Monday, May 16, 2016

What are Your Favorite Podcasts?

I do a fair bit of driving, and for the last couple of years have been relying on history podcasts to make the miles pass by. I have learned a lot about history and about storytelling. I also discovered that I am fairly picky--many popular history podcasts leave me cold. I like tight storytelling, concise conversations, and decent production values. I do not like listening to a couple of long-winded PhDs having a conversation over a poor telephone connection about who is more clever than the other. I particularly love the local, the off-beat, the unexpected.

I thought I would share a few of my favorites, and ask my readers
to share their own.
  1. The Memory Palace by Nate DiMeo is a series of tiny little jewels of storytelling. These short, quirky and intimate tales are  spellbinding. I love how DiMeo often takes the story in unexpected directions. DiMeo has a playlist of his favorites for new listeners, but I think you should start with Charlie, God of Rain.

  2. 99% Invisible by Roman Mars bills itself as a program "the unnoticed architecture and design that shape our world." Which is just some fancy words for history. Mars delves into all kinds of subjects, from the era when automobiles took over the streets (The Modern Moloch) to William Howard Taft's answer to the Teddy Bear (The Billy Possum).

  3. Backstory with the American History Guys is  a more conventional approach but extremely well done. Each episode, hosts Ed Ayers, Peter Onuf, and Brian Balogh explore a single topic across American history. Examples include American Spirit: A History of the Supernatural and Untrammeled: Americans and the Wilderness. The hour-long shows combine discussions from the hosts with interview with other historians, historic audio, field reports and questions from listeners. The website is rich with additional content.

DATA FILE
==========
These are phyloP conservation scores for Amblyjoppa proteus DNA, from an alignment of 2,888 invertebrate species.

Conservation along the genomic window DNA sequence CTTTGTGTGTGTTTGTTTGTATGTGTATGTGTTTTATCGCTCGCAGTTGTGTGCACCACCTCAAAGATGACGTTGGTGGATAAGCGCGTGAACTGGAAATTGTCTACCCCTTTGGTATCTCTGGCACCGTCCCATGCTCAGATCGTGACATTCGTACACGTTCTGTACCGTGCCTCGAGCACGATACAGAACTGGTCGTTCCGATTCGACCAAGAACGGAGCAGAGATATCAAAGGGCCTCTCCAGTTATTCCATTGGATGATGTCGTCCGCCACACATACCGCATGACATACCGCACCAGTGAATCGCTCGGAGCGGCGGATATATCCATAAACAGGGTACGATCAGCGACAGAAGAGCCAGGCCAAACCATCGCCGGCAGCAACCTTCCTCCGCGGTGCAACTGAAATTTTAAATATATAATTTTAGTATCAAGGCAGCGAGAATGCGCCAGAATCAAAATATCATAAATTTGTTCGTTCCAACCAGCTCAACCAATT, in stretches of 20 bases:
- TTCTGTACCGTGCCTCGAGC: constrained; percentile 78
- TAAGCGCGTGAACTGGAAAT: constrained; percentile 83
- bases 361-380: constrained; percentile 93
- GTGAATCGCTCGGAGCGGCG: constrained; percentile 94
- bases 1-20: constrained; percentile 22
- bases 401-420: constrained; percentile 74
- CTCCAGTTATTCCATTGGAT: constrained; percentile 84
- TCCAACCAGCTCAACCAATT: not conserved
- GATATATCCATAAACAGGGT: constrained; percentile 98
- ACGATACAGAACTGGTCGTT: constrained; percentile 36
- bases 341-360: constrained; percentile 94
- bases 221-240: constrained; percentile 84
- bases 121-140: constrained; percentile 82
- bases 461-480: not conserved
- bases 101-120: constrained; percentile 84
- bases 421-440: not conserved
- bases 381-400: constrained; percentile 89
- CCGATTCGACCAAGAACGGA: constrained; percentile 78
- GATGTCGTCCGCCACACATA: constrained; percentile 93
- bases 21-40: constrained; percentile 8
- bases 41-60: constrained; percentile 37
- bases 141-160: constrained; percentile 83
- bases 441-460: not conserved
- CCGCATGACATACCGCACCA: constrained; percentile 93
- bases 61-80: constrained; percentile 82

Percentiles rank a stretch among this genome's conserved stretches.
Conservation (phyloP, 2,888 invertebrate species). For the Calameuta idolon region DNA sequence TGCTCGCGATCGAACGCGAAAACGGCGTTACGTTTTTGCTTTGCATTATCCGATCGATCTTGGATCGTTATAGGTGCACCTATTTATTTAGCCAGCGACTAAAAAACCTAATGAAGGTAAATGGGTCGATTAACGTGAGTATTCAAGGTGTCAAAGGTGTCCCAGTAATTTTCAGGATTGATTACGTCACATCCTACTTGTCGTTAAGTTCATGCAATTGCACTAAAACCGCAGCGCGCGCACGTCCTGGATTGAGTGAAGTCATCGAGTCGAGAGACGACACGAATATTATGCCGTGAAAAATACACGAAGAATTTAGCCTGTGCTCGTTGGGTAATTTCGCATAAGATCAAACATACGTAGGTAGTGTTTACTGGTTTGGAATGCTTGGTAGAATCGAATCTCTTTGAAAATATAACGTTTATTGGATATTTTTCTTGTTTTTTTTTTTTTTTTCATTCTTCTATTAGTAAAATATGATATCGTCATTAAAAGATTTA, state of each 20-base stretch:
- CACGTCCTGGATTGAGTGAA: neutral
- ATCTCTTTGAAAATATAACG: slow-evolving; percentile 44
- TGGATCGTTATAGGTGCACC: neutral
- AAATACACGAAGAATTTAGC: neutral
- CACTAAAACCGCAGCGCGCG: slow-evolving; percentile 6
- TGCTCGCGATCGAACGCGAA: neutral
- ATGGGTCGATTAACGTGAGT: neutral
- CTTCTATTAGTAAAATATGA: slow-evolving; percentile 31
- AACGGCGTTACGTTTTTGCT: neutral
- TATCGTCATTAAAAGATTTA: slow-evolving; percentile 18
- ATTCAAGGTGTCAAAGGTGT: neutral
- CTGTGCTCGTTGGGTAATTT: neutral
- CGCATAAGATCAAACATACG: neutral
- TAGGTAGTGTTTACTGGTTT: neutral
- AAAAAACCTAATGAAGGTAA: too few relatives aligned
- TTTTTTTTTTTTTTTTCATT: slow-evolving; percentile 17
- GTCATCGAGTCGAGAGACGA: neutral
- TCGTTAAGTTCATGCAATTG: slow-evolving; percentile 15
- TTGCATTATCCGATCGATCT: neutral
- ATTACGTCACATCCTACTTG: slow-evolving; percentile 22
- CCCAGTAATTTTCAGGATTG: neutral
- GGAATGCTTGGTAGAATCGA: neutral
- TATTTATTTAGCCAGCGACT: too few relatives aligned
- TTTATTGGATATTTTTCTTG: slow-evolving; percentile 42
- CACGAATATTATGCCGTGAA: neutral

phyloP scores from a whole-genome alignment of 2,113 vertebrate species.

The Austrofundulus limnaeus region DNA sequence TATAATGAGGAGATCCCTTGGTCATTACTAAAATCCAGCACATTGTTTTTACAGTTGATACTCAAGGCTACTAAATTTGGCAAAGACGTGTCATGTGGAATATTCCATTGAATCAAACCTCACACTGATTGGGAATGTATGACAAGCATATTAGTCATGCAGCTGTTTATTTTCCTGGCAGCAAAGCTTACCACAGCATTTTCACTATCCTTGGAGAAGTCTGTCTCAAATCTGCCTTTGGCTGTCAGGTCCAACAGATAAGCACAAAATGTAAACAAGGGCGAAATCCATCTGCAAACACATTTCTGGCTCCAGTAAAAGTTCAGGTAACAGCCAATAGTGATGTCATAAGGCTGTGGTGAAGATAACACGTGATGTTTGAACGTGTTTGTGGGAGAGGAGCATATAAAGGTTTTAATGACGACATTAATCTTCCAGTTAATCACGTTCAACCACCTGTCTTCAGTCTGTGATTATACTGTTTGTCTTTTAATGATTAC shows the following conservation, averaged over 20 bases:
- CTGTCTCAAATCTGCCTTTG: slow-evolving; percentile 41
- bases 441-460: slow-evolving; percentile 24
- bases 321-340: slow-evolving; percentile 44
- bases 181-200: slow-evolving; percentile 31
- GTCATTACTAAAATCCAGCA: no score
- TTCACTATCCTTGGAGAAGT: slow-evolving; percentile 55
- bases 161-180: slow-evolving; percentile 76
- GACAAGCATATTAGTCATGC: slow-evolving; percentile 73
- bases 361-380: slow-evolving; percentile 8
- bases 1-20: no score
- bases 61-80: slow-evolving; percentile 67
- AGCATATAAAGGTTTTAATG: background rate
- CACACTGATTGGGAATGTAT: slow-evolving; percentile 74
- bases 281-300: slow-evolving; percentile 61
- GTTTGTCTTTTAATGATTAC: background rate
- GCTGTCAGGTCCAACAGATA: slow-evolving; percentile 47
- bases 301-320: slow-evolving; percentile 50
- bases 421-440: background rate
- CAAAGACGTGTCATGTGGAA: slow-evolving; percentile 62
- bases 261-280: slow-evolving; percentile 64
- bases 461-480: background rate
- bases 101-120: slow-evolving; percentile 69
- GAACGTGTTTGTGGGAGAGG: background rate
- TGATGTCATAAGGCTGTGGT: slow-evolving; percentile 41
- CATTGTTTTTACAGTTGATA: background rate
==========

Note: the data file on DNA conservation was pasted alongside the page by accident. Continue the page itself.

4. History Extra podcasts from the BBC feature European and world history. These are fairly staid, with most hour-long episodes consisting of two interviews with the authors of recent books. But the interviews are really well done, and God knows I could stand to learn some non-American history.
I have a few others that I listen to, but I am more interested in discovering some new podcasts. Dear Reader, what do you listen to?


Lisa said...

Yay for podcasts!

My favorites: "The Allusionist," and I would listen to anything with Helen Zaltzman. Also, "Criminal," with Phoebe Judge. I just started listening to Fugitive Waves. I haven't listened to enough of them to know if I love it yet.

Larry Cebula said...

Thanks, Lisa!